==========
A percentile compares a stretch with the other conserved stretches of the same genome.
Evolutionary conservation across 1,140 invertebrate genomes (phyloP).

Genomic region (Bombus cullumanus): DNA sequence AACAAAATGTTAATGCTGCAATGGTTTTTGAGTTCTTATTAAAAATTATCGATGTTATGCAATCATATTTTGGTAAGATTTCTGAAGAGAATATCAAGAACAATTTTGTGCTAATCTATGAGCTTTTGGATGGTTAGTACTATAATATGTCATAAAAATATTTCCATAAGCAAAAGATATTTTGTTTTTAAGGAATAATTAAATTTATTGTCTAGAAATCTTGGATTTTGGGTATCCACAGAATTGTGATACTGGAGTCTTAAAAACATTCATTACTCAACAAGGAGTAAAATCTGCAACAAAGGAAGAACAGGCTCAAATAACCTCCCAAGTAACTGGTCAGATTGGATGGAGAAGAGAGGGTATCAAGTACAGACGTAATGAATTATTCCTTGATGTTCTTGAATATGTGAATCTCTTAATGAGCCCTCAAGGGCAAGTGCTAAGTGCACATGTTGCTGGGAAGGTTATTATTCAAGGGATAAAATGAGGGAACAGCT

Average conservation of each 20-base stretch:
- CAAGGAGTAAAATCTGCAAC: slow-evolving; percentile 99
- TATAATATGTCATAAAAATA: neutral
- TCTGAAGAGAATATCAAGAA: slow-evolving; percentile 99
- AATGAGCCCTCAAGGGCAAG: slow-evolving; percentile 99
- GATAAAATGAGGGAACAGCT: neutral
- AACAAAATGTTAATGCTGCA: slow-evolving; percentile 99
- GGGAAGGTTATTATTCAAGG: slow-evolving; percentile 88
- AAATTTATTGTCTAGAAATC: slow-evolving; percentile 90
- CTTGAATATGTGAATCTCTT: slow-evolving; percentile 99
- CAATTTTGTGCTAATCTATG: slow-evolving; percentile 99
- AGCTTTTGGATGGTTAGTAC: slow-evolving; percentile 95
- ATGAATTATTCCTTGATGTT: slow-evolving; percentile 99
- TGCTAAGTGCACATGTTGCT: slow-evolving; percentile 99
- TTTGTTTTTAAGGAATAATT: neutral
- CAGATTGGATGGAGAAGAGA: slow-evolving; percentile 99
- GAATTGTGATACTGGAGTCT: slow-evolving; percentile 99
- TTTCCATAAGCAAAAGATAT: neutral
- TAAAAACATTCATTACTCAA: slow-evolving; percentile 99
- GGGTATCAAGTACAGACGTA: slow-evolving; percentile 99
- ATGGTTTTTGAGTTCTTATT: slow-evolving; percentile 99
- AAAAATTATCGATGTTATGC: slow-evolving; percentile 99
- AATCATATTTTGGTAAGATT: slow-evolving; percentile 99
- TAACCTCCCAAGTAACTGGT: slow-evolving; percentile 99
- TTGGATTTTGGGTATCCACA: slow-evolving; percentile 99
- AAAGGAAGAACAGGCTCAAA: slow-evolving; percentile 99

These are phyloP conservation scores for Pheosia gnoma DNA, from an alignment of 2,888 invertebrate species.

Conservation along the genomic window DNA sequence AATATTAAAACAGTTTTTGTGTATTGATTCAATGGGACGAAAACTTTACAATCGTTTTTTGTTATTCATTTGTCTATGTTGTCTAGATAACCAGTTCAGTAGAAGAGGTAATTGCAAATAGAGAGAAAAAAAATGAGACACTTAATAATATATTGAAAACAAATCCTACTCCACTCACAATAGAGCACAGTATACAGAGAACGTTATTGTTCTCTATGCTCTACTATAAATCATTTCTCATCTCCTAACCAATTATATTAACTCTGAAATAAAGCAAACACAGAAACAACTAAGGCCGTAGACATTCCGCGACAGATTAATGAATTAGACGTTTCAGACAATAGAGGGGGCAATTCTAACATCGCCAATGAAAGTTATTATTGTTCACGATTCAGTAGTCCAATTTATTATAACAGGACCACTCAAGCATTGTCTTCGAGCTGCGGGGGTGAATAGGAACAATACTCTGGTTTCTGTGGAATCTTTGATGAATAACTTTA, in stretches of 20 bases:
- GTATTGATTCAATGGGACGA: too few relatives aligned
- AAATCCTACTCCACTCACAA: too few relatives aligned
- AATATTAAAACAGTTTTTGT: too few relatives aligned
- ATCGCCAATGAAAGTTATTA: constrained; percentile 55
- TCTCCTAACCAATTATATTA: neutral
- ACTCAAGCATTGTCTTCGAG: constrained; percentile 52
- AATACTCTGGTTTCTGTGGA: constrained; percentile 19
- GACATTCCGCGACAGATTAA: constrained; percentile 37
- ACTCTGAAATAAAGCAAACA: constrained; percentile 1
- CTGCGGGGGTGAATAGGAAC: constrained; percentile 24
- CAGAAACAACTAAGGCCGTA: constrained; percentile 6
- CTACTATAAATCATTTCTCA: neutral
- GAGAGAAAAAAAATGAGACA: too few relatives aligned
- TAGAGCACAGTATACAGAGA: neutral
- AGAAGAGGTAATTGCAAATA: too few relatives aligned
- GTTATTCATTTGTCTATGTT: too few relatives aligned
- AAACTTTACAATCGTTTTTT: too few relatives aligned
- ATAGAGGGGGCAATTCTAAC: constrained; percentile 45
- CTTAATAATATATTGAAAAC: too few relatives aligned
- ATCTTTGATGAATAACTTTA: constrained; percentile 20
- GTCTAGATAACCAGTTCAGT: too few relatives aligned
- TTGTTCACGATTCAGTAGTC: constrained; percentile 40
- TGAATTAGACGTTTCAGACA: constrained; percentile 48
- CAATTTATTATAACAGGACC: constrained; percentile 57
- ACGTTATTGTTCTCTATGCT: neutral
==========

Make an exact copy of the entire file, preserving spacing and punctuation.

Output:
A percentile compares a stretch with the other conserved stretches of the same genome.
Evolutionary conservation across 1,140 invertebrate genomes (phyloP).

Genomic region (Bombus cullumanus): DNA sequence AACAAAATGTTAATGCTGCAATGGTTTTTGAGTTCTTATTAAAAATTATCGATGTTATGCAATCATATTTTGGTAAGATTTCTGAAGAGAATATCAAGAACAATTTTGTGCTAATCTATGAGCTTTTGGATGGTTAGTACTATAATATGTCATAAAAATATTTCCATAAGCAAAAGATATTTTGTTTTTAAGGAATAATTAAATTTATTGTCTAGAAATCTTGGATTTTGGGTATCCACAGAATTGTGATACTGGAGTCTTAAAAACATTCATTACTCAACAAGGAGTAAAATCTGCAACAAAGGAAGAACAGGCTCAAATAACCTCCCAAGTAACTGGTCAGATTGGATGGAGAAGAGAGGGTATCAAGTACAGACGTAATGAATTATTCCTTGATGTTCTTGAATATGTGAATCTCTTAATGAGCCCTCAAGGGCAAGTGCTAAGTGCACATGTTGCTGGGAAGGTTATTATTCAAGGGATAAAATGAGGGAACAGCT

Average conservation of each 20-base stretch:
- CAAGGAGTAAAATCTGCAAC: slow-evolving; percentile 99
- TATAATATGTCATAAAAATA: neutral
- TCTGAAGAGAATATCAAGAA: slow-evolving; percentile 99
- AATGAGCCCTCAAGGGCAAG: slow-evolving; percentile 99
- GATAAAATGAGGGAACAGCT: neutral
- AACAAAATGTTAATGCTGCA: slow-evolving; percentile 99
- GGGAAGGTTATTATTCAAGG: slow-evolving; percentile 88
- AAATTTATTGTCTAGAAATC: slow-evolving; percentile 90
- CTTGAATATGTGAATCTCTT: slow-evolving; percentile 99
- CAATTTTGTGCTAATCTATG: slow-evolving; percentile 99
- AGCTTTTGGATGGTTAGTAC: slow-evolving; percentile 95
- ATGAATTATTCCTTGATGTT: slow-evolving; percentile 99
- TGCTAAGTGCACATGTTGCT: slow-evolving; percentile 99
- TTTGTTTTTAAGGAATAATT: neutral
- CAGATTGGATGGAGAAGAGA: slow-evolving; percentile 99
- GAATTGTGATACTGGAGTCT: slow-evolving; percentile 99
- TTTCCATAAGCAAAAGATAT: neutral
- TAAAAACATTCATTACTCAA: slow-evolving; percentile 99
- GGGTATCAAGTACAGACGTA: slow-evolving; percentile 99
- ATGGTTTTTGAGTTCTTATT: slow-evolving; percentile 99
- AAAAATTATCGATGTTATGC: slow-evolving; percentile 99
- AATCATATTTTGGTAAGATT: slow-evolving; percentile 99
- TAACCTCCCAAGTAACTGGT: slow-evolving; percentile 99
- TTGGATTTTGGGTATCCACA: slow-evolving; percentile 99
- AAAGGAAGAACAGGCTCAAA: slow-evolving; percentile 99

These are phyloP conservation scores for Pheosia gnoma DNA, from an alignment of 2,888 invertebrate species.

Conservation along the genomic window DNA sequence AATATTAAAACAGTTTTTGTGTATTGATTCAATGGGACGAAAACTTTACAATCGTTTTTTGTTATTCATTTGTCTATGTTGTCTAGATAACCAGTTCAGTAGAAGAGGTAATTGCAAATAGAGAGAAAAAAAATGAGACACTTAATAATATATTGAAAACAAATCCTACTCCACTCACAATAGAGCACAGTATACAGAGAACGTTATTGTTCTCTATGCTCTACTATAAATCATTTCTCATCTCCTAACCAATTATATTAACTCTGAAATAAAGCAAACACAGAAACAACTAAGGCCGTAGACATTCCGCGACAGATTAATGAATTAGACGTTTCAGACAATAGAGGGGGCAATTCTAACATCGCCAATGAAAGTTATTATTGTTCACGATTCAGTAGTCCAATTTATTATAACAGGACCACTCAAGCATTGTCTTCGAGCTGCGGGGGTGAATAGGAACAATACTCTGGTTTCTGTGGAATCTTTGATGAATAACTTTA, in stretches of 20 bases:
- GTATTGATTCAATGGGACGA: too few relatives aligned
- AAATCCTACTCCACTCACAA: too few relatives aligned
- AATATTAAAACAGTTTTTGT: too few relatives aligned
- ATCGCCAATGAAAGTTATTA: constrained; percentile 55
- TCTCCTAACCAATTATATTA: neutral
- ACTCAAGCATTGTCTTCGAG: constrained; percentile 52
- AATACTCTGGTTTCTGTGGA: constrained; percentile 19
- GACATTCCGCGACAGATTAA: constrained; percentile 37
- ACTCTGAAATAAAGCAAACA: constrained; percentile 1
- CTGCGGGGGTGAATAGGAAC: constrained; percentile 24
- CAGAAACAACTAAGGCCGTA: constrained; percentile 6
- CTACTATAAATCATTTCTCA: neutral
- GAGAGAAAAAAAATGAGACA: too few relatives aligned
- TAGAGCACAGTATACAGAGA: neutral
- AGAAGAGGTAATTGCAAATA: too few relatives aligned
- GTTATTCATTTGTCTATGTT: too few relatives aligned
- AAACTTTACAATCGTTTTTT: too few relatives aligned
- ATAGAGGGGGCAATTCTAAC: constrained; percentile 45
- CTTAATAATATATTGAAAAC: too few relatives aligned
- ATCTTTGATGAATAACTTTA: constrained; percentile 20
- GTCTAGATAACCAGTTCAGT: too few relatives aligned
- TTGTTCACGATTCAGTAGTC: constrained; percentile 40
- TGAATTAGACGTTTCAGACA: constrained; percentile 48
- CAATTTATTATAACAGGACC: constrained; percentile 57
- ACGTTATTGTTCTCTATGCT: neutral